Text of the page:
Two weeks ago
Nov 8, 2019

ATP Finals: How data can help with your predictions

Who are the contenders?

How can data inform your prediction?

Could there be an upset?

ATP Finals: How data can help with your predictions

The ATP Finals concludes the 2019 tennis season, and with a competitive-looking field assembled in London, this preview discusses the eight contenders for the title.

Who are the contenders?

Sunday sees the start of the ATP Finals at the magnificent O2 Arena in London, with the eight best players on tour this season fighting for a $9M prize pool, and a maximum of 1500 ranking points for the winner, assuming that a player wins all of their group matches.

There’s a reasonable chance that Novak Djokovic will need those maximum points to end the season as world number one. In the season-long rankings, which will be the rankings to kick off the 2020 season, Djokovic is currently standing at 8945 points, 640 shy of Rafa Nadal’s 9585.

Both of these two players are a long way in front of third-placed Roger Federer (6190) who could be vulnerable to the challenge of the rapidly improving Daniil Medvedev this week (5705).

Conditions at the O2 are likely to be quite medium-paced for an indoor hard court. 64.7% of service points have been won at the venue in the last three seasons, a figure which is almost identical to the ATP indoor mean over the same time period.

However, while these figures would not anticipate conditions to be particularly quick for an indoor venue, it’s still worth noting that a medium-paced indoor court will still play quicker than the majority of other ATP Tour venues on other surfaces.

Djokovic dominated the event between 2012 and 2015, winning four consecutive titles, but has seen that dominance wane, subsequently losing two of the last three finals - in 2016 against Andy Murray, and last season versus Alexander Zverev.

How can data inform your prediction?

That title in 2018 for Zverev was certainly not anticipated, and neither was Grigor Dimitrov in 2017, so relative outsiders have won the last two events - even in the presence of the elite three here, a more unheralded winner is evidently possible.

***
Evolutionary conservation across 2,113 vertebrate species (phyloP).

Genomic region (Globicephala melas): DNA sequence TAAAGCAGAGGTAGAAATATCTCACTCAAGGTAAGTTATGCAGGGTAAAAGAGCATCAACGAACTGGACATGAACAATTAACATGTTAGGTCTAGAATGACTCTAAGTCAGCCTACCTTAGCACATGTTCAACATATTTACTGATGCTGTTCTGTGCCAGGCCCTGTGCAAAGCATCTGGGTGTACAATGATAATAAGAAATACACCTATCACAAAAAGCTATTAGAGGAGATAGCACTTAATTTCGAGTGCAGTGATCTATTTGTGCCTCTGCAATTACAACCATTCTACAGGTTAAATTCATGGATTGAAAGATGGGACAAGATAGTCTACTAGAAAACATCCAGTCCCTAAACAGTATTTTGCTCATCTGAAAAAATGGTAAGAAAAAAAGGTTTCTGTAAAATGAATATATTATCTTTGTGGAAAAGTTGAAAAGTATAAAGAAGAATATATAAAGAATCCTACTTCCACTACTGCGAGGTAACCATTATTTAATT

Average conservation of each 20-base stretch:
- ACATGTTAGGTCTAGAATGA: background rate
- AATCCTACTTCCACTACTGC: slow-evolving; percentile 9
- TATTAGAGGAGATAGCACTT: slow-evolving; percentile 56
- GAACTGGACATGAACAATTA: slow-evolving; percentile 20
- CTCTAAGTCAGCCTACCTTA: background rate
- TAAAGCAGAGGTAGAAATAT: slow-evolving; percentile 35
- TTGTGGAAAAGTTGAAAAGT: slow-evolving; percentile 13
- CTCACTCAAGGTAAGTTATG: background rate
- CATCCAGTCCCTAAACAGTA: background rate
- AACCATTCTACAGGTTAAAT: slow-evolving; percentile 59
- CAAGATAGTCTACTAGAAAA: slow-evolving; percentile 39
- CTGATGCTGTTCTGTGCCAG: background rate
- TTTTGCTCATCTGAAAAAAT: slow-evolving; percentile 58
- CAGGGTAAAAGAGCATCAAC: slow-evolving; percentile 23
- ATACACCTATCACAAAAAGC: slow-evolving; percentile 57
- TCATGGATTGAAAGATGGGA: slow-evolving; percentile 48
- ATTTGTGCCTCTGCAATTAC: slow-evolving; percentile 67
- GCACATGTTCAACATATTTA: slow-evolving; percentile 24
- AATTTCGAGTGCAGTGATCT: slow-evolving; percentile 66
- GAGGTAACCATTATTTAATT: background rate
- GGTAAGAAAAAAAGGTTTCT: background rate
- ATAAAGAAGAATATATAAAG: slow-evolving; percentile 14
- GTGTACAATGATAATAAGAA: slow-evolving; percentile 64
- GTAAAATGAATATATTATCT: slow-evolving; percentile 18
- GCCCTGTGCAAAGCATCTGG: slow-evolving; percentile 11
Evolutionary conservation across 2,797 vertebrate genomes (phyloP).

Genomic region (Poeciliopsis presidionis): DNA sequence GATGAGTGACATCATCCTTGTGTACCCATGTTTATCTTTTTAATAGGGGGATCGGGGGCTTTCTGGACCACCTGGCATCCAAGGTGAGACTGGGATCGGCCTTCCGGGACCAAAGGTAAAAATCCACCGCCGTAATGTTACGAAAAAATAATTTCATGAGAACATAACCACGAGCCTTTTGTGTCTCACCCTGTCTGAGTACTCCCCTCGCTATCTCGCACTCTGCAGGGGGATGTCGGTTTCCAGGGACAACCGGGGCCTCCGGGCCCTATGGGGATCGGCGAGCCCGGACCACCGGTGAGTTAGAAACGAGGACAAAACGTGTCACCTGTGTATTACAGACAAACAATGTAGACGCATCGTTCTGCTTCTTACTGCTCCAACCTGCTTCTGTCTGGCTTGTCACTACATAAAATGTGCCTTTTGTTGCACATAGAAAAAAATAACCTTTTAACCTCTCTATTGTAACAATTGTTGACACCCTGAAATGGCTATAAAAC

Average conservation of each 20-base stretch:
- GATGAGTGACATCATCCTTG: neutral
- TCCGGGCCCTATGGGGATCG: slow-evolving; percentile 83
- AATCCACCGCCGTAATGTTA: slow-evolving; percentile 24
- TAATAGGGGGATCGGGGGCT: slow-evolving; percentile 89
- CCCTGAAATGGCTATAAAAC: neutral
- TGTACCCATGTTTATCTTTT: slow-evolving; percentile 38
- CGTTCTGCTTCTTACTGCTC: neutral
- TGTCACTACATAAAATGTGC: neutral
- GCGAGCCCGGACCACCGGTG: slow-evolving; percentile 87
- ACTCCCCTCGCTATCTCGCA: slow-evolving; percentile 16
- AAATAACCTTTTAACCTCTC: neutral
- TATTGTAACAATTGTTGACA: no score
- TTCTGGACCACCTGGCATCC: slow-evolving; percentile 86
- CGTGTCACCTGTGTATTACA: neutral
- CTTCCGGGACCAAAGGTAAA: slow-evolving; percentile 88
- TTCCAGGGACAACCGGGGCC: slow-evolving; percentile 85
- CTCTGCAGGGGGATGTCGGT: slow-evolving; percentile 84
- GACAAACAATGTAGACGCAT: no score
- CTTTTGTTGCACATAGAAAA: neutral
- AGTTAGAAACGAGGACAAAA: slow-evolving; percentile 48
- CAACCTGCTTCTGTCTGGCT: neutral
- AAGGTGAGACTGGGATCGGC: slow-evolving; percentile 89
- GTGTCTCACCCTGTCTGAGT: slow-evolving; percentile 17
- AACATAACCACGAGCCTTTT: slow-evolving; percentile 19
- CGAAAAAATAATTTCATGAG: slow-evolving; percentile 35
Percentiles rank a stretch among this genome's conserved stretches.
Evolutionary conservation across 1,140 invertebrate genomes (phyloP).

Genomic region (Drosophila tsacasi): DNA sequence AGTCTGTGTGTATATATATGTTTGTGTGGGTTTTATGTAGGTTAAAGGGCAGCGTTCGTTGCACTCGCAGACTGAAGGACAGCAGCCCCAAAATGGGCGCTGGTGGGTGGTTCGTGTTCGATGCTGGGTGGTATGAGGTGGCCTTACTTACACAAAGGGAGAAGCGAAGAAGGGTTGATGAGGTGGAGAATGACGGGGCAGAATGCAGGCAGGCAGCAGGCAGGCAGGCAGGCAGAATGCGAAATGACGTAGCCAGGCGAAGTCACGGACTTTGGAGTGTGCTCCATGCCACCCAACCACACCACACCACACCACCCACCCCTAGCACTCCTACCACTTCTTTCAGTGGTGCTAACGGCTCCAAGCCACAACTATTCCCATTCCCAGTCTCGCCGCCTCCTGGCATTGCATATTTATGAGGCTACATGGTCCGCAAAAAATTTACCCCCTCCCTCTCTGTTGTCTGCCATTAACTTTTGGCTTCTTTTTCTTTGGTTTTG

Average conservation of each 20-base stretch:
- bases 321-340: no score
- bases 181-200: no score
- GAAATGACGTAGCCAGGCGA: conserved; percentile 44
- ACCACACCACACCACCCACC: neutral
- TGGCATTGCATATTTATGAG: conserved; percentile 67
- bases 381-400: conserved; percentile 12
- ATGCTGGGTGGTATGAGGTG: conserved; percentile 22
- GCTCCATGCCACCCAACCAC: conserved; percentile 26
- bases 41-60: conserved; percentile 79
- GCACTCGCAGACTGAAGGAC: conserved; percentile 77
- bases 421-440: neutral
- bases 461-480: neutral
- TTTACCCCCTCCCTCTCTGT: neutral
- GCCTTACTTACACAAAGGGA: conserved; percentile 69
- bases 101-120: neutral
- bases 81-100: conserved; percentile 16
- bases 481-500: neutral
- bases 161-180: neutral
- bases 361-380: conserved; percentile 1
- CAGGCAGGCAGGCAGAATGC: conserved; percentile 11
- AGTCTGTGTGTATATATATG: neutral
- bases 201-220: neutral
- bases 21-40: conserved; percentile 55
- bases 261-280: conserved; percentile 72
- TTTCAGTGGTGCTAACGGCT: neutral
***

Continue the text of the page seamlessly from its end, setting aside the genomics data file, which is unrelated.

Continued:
The table below illustrates some relevant data for the eight finalists, which should give some insight into the chances of the contenders:

The statistics behind the players

Player

Seed

Group

Current Tournament Winner Odds

2019 Indoor Hard Service Points Won %

2019 Indoor Hard Return Points Won %

2019 Indoor Hard Combined Points Won %

2019 Record vs Top 10 Opposition (All Surfaces)

 

 

 

 

 

 

 

 

Rafa Nadal

1

Agassi

7.25

75.1

35.6

110.7

8-5

Novak Djokovic

2

Borg

2.10

75.4

41.8

117.2

8-4

Roger Federer

3

Borg

5.18

73.1

46.7

119.8

6-6

Daniil Medvedev

4

Agassi

5.18

66.7

43.9

110.6

8-6

Dominic Thiem

5

Borg

23.84

68.3

36.0

104.3

6-3

Stefanos Tsitsipas

6

Agassi

21.76

71.8

35.1

106.9

6-8

Alexander Zverev

7

Agassi

19.69

65.3

35.5

100.8

1-5

Matteo Berrettini

8

Borg

46.63

68.3

33.2

101.5

4-4

While the data samples aren’t huge for some players (notably Nadal, Federer and Zverev) for indoor hard court matches this season, they also aren’t hugely out of line with more medium-term numbers with the exception of Federer (112% combined service/return points won in the last two years on indoor hard).

However, what the figures above do clearly illustrate is that there is a marked difference between the top four players in the rankings (as well as in the outright market here at Pinnacle) and the remainder of the field, with Djokovic a clear market favourite to win the tournament, with both Federer and Medvedev identically priced - Nadal is slightly further back.

These prices, as well as the numbers above, are a clear indication of Medvedev’s dramatic improvement this season (he was ranked just inside the top 20 at the start of the season) and how much better he and his top four rivals are compared to the outsiders in the tournament.

Could there be an upset?

Statistically, it is difficult to make a case for any of those four outsiders, with the possible exception of Stefanos Tsitsipas, who has also improved indoors this season and could potentially take advantage of any fitness doubts surrounding Rafa Nadal.

The Spaniard withdrew from his semi-final last week in Paris against Denis Shapovalov with an abdominal problem, and his fitness levels remain to be seen in advance of the tournament.

The likes of Dominic Thiem, Alexander Zverev and another improver in Matteo Berrettini look to be largely making up the numbers here this season. However, any of those qualifying from the group stages next Friday, in advance of Saturday’s semi-finals, would be a surprise.

Odds subject to change

Betting Resources - Empowering your betting

Pinnacle’s Betting Resources is one of the most comprehensive collections of expert betting advice anywhere online. Catering to all experience levels our aim is simply to empower bettors to become more knowledgeable.